Silver Soldiers, Chapter One


Chapter One – The Beginning of the End


Campbell knew the girl was trouble as soon as he saw her. Not wicked, not evil, but definitely trouble. The sort of girl he might have chased fifty years previously, would have avoided thirty years previously, and should probably run away from now. He didn’t know why she was walking down his drive, but he could almost guarantee that his safest course of action would be to pretend he wasn’t home.

With a sigh he rose painfully from his chair, pausing for a brief moment as a shooting bolt of agony in his guts sent a spasm of pain across his face, before composing himself and moving to the door. He was pulling it open even as the doorbell rang, his smile broad and genuine.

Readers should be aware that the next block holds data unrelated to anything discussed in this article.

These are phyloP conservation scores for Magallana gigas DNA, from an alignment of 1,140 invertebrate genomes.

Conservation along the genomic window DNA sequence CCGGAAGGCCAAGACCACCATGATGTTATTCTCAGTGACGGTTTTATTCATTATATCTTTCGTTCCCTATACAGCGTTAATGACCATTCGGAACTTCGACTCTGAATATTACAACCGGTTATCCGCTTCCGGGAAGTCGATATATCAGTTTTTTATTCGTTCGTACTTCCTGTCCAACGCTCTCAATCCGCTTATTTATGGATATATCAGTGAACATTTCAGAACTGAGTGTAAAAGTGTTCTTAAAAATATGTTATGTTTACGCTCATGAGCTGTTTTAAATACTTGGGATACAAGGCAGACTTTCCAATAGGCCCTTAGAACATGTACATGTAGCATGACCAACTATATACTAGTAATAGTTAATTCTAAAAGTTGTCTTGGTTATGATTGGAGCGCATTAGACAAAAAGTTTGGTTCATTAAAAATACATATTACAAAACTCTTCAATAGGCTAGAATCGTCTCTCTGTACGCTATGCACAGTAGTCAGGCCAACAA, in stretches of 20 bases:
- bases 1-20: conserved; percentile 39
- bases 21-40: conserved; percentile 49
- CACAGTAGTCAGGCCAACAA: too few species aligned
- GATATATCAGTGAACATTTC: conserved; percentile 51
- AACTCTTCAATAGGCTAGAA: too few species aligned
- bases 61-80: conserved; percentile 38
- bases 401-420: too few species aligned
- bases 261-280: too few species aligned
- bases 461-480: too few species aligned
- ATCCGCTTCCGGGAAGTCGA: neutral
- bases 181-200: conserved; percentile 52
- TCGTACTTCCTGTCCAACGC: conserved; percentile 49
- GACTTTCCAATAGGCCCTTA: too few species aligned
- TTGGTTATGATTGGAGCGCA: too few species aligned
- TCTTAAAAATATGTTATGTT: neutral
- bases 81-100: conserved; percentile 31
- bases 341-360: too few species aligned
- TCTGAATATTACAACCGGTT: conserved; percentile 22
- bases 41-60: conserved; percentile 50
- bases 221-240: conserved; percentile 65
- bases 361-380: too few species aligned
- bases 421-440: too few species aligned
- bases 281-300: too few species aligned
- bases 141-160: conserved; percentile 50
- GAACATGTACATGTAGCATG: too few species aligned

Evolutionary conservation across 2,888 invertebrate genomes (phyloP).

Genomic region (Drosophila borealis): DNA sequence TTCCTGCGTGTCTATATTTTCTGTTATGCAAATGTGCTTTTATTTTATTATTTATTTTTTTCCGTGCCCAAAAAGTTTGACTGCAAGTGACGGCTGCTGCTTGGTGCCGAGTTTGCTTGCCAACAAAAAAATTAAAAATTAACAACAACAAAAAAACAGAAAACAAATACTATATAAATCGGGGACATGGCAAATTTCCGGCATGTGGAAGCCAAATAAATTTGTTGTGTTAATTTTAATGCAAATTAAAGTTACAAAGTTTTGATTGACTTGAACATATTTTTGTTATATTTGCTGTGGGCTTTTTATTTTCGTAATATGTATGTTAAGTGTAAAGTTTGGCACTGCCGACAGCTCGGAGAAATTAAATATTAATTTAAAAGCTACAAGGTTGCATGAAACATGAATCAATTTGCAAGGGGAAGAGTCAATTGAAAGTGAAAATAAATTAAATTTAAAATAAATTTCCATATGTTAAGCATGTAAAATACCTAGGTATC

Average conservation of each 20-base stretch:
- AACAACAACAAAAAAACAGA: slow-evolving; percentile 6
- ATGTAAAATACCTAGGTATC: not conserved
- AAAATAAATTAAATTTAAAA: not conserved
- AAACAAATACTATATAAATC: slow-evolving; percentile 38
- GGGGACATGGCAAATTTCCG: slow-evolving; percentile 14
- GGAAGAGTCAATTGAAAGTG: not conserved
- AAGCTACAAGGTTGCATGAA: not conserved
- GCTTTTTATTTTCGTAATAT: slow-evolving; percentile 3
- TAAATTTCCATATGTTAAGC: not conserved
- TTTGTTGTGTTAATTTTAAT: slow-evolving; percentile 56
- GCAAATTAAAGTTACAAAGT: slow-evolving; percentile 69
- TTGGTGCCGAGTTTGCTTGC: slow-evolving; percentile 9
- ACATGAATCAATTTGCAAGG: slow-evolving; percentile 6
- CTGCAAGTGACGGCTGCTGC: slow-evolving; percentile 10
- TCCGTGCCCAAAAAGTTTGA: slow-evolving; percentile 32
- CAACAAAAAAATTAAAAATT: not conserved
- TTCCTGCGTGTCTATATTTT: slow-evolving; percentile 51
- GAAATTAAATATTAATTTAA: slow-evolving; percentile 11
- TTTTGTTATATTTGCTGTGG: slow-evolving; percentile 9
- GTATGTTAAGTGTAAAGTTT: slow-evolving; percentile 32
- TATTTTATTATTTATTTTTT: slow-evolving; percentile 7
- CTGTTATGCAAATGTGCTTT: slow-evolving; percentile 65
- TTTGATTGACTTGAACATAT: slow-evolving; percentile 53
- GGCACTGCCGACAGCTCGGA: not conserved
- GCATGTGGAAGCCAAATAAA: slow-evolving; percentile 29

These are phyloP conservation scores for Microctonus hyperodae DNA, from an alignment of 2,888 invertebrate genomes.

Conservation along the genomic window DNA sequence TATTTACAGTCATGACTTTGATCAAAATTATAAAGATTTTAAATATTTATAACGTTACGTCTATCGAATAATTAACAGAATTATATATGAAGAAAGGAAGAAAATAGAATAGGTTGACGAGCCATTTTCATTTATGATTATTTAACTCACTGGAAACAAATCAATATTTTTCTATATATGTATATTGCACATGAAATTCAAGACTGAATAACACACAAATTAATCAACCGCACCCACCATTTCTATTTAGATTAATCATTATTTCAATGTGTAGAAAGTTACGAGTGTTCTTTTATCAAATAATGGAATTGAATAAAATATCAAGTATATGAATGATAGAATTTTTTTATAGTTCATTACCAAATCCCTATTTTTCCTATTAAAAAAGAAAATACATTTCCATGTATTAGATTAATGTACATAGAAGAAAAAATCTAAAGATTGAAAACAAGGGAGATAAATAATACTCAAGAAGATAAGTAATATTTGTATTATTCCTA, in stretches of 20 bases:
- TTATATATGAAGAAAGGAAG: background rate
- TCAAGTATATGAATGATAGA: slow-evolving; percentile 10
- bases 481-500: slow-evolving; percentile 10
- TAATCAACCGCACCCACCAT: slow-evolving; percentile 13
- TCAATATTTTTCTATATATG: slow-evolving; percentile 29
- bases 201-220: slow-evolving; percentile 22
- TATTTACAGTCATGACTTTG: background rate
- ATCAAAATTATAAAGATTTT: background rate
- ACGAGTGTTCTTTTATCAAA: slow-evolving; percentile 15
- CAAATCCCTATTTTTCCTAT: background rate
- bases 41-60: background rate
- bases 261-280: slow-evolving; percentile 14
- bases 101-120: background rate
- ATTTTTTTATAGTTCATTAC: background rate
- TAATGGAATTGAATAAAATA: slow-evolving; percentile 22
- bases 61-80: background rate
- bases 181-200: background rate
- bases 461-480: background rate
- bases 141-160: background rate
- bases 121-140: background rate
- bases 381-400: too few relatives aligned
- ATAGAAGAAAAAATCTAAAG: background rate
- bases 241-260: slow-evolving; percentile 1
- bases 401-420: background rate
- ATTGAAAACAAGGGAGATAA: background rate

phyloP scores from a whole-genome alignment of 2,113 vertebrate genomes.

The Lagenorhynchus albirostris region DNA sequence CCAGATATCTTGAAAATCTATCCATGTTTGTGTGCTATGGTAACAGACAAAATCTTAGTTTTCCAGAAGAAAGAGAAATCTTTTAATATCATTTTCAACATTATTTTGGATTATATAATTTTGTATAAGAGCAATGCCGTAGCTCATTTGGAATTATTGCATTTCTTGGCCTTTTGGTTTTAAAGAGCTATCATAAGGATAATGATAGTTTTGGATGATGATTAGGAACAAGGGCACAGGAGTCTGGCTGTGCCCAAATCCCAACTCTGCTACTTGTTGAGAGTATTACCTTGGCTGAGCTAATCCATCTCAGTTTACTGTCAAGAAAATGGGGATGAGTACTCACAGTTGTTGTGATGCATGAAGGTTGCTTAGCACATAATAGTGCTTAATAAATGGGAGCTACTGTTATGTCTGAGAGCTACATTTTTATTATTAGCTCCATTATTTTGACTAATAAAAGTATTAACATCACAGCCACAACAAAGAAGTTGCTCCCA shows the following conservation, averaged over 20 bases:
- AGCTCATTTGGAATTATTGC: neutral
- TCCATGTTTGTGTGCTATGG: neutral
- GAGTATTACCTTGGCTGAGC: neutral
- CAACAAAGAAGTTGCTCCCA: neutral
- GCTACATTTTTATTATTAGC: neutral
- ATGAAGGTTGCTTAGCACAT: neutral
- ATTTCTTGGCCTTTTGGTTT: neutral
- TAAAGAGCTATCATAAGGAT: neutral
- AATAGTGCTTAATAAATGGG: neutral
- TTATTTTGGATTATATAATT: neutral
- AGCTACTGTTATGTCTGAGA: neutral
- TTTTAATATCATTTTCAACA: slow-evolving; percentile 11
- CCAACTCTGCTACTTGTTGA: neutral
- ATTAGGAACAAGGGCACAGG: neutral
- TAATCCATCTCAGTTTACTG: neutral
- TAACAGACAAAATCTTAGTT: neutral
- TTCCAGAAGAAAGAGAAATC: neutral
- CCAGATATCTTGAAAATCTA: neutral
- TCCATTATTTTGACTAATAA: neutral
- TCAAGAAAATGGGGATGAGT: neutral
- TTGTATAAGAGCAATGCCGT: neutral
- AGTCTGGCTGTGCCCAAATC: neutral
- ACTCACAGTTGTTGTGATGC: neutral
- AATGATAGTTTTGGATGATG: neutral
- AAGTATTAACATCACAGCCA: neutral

Not for the girl, no, she still looked like nothing but a potential pain in the backside to his old eyes, but her companion had never been anything but a source of joy to Campbell. Stepping forward he enveloped his grandson in a huge bear hug while Little Miss Trouble looked on with anxious eyes.

‘Granddad, we need your help. We need you to hide us from the police.’

Yep, trouble.


Patrol 72 consisted of an armour-plated off-road vehicle, enough ammunition and weaponry to both start and finish a small war, and two uniformed officers with the mentality of well-trained attack dogs. Once they received an order to track down a target, they would not stop until that target was either in custody or in the ground.